Trunkline Negotiates with Several Parties to Sell Facilities
Trunkline Gas Co. has indicated it has "entered into discussions
with several parties" to either sell or spin down one-third of its
mainline system - about 720 miles - for the purpose of converting
the facilities for transporation of refined petrolum products.
Trunkline first proposed spinning down this segment of its
pipeline [Line 100-1], which spans from Illinois to Louisiana, to
an affiliate, Trunkline A.P. Pipeline Co., in July 1998 - when it
still was owned by Duke Energy. Since then, however, Trunkline's
ownership has changed hands, with CMS Energy buying it in March.
"Trunkline is in advanced negotiations, which would result in
the conversion of these pipeline facilities for the transportation
of refined petroleum products. Negotiations will be concluded
within the near future.....," wrote Trunkline President and CEO
Christopher A. Helms in an Oct. 27 letter to FERC. Depending on the
progress of the negotiations, he said the pipeline either will
amend its July 1998 proposal by Dec. 15 or it will "withdraw its
John Barnett, a spokesman for CMS Energy, declined to say how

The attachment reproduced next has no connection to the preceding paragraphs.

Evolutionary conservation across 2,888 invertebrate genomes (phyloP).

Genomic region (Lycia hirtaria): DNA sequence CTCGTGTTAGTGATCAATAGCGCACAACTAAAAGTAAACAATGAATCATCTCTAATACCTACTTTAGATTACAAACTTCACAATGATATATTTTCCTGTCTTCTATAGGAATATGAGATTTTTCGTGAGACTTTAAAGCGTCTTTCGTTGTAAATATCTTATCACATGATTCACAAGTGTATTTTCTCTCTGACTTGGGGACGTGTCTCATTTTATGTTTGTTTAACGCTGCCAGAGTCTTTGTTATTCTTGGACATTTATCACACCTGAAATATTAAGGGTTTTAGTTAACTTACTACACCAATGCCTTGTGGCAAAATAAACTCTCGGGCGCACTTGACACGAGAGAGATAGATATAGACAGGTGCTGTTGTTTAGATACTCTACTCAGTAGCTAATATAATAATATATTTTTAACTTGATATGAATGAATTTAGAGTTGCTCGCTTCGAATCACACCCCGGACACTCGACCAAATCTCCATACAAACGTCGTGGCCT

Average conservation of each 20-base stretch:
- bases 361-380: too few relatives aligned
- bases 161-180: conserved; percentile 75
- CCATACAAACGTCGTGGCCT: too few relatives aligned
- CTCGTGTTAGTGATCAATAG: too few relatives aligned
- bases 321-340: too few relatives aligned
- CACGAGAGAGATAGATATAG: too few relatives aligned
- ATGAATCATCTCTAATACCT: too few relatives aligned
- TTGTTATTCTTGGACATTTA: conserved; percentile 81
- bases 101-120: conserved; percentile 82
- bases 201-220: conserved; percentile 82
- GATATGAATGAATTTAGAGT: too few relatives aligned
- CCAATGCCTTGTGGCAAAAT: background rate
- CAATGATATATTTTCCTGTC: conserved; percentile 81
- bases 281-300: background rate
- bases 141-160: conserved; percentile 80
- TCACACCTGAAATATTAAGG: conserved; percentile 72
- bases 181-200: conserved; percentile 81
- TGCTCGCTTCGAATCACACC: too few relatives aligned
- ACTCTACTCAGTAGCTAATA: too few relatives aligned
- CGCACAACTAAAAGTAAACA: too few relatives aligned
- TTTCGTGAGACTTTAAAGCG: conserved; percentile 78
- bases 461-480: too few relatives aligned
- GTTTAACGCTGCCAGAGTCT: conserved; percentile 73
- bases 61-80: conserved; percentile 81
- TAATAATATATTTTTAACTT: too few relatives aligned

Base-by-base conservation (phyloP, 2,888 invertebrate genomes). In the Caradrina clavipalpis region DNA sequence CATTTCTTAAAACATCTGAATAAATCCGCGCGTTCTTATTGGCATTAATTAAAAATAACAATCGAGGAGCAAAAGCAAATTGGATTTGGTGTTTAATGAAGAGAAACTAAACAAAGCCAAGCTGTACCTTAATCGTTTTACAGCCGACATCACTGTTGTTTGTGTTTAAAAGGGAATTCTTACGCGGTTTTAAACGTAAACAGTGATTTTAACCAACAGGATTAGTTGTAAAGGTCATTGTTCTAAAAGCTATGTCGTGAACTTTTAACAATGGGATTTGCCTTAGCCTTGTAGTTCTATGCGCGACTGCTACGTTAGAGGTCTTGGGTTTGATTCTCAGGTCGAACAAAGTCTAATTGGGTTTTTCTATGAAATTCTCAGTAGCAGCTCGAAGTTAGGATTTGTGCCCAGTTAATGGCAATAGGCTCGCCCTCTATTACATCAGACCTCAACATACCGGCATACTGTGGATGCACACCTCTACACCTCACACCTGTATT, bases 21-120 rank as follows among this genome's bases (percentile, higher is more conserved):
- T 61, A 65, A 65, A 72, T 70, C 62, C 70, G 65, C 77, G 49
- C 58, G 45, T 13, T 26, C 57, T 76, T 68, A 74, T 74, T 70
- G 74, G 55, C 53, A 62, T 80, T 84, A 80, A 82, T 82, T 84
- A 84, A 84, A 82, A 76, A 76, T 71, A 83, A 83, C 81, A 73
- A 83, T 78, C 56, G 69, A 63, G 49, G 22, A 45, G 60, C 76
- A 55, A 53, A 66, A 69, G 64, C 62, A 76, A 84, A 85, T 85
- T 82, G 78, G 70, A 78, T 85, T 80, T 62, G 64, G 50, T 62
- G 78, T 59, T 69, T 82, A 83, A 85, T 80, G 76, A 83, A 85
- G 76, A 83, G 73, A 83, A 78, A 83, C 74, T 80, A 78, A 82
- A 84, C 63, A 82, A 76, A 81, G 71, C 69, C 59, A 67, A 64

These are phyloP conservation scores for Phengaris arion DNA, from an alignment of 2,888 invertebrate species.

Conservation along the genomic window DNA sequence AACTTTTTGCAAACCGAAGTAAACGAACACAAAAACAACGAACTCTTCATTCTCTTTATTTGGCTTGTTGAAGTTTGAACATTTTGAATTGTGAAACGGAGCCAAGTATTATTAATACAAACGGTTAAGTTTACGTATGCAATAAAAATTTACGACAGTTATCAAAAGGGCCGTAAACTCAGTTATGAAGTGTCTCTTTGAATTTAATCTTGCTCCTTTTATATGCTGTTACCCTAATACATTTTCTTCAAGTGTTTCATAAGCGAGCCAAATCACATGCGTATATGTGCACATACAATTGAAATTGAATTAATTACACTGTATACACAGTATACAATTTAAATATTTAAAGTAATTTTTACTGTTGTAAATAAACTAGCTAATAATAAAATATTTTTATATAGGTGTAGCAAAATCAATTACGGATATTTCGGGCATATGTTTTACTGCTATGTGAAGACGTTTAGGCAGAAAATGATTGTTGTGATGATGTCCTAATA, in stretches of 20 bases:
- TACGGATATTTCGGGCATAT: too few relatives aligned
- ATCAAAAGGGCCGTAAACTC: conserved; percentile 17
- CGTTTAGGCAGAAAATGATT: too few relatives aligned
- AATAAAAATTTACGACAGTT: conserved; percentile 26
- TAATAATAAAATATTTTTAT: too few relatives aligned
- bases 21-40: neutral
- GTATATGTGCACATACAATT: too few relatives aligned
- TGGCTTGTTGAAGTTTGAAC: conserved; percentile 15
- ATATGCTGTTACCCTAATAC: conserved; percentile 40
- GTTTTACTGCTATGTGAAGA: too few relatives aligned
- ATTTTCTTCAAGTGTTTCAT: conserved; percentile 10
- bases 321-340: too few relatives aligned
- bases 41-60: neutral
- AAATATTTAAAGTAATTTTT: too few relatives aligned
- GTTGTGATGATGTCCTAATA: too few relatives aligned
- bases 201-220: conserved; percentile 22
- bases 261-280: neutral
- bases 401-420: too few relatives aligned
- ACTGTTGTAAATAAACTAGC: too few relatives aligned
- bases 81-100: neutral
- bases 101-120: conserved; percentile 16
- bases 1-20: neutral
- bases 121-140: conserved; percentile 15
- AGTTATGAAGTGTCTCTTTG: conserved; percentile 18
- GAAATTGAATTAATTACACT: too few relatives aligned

many parties Trunkline was negotiating with, but he did say there
were more than one. Nor would he confirm whether Trunkline was
planning to sell the pipeline facilities or spin them down .
Under the 1998 proposal, Trunkline A.P. would oversee the
conversion of the facilities to transport ethane and hydrocarbon
vapors to the Gulf Coast from the proposed Aux Sable Liquids
Products processing plant, which is being constructed at the
terminus of the 1.4 Bcf/d planned Alliance Pipeline. The spin-down,
as original was proposed, would reduce Trunkline's system capacity
of about 1,810 MDth/d by 255 MDth/d, or by 14%.
Trunkline cited years of underutilization, deep discounting and
the the likelihood of continued decontracting when it announced its
intention to shed itself of the 26-inch diameter mainline.
Trunkline shippers are opposed to the pipeline's move. Many
consider Trunkline's system still to be a key link in the Midwest
gas pipeline grid, even in light of all the new pipeline
construction coming into that market.
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